A Ghost Story is one of my favorite movies of the year. Right now I have it at #2. It's a beautiful film.
David Lowery's film is a kind of fusion of Kelly Reichardt, Tsai Ming-Liang, Terrence Malick, and Apichatpong Weerasethakul, and it was just my cup of tea. The thing is, it doesn't feel derivative. It feels totally original and fascinating, and once you think you've figured it out, it goes further, into uncharted, strange territory.
(One warning. This is not a long movie at all, but it is a slow, contemplative film. If you don't like Reichardt, or Tsai or Weerasethakul, you will be annoyed by this movie's pace.)
The film's third act is my favorite section of the film. These parts of the film are about time and waiting and being. At one point we seem to project thousands of years into the future and then jump back another thousand and start again. A Ghost Story wonders what it means to live on, to live with, what it means to be in the first place. This meditation is about how people (or things?) haunt us – it is a ghost story, after all – but it is itself haunting, as we might think about how we are going to live on or what came before us or, indeed, what we are in the first place.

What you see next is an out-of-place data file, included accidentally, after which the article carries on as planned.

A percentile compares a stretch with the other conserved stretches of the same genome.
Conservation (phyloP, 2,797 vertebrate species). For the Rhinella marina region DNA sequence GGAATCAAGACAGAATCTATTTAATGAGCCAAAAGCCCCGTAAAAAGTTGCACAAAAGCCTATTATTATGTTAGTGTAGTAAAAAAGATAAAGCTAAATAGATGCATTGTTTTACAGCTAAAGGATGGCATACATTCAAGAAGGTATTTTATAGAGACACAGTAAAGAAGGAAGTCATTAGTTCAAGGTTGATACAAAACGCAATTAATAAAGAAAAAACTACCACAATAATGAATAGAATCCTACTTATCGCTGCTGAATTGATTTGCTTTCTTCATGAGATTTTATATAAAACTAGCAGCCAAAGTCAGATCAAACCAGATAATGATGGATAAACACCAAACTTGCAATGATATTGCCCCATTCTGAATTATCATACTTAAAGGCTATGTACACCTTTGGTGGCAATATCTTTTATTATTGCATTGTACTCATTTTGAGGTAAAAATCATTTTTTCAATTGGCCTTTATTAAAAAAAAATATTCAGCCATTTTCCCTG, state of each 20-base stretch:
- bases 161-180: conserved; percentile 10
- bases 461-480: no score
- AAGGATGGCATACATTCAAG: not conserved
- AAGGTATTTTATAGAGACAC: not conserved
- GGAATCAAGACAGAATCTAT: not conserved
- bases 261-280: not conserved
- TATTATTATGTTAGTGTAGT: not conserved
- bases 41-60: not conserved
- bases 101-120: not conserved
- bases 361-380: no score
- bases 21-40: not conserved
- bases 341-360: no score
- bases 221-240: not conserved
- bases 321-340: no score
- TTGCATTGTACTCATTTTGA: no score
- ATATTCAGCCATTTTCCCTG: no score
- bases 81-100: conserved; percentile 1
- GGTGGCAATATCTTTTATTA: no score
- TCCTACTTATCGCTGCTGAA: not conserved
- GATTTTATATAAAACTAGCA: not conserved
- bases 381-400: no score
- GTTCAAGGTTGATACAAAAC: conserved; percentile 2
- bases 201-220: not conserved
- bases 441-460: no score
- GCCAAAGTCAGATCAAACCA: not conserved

I loved this movie.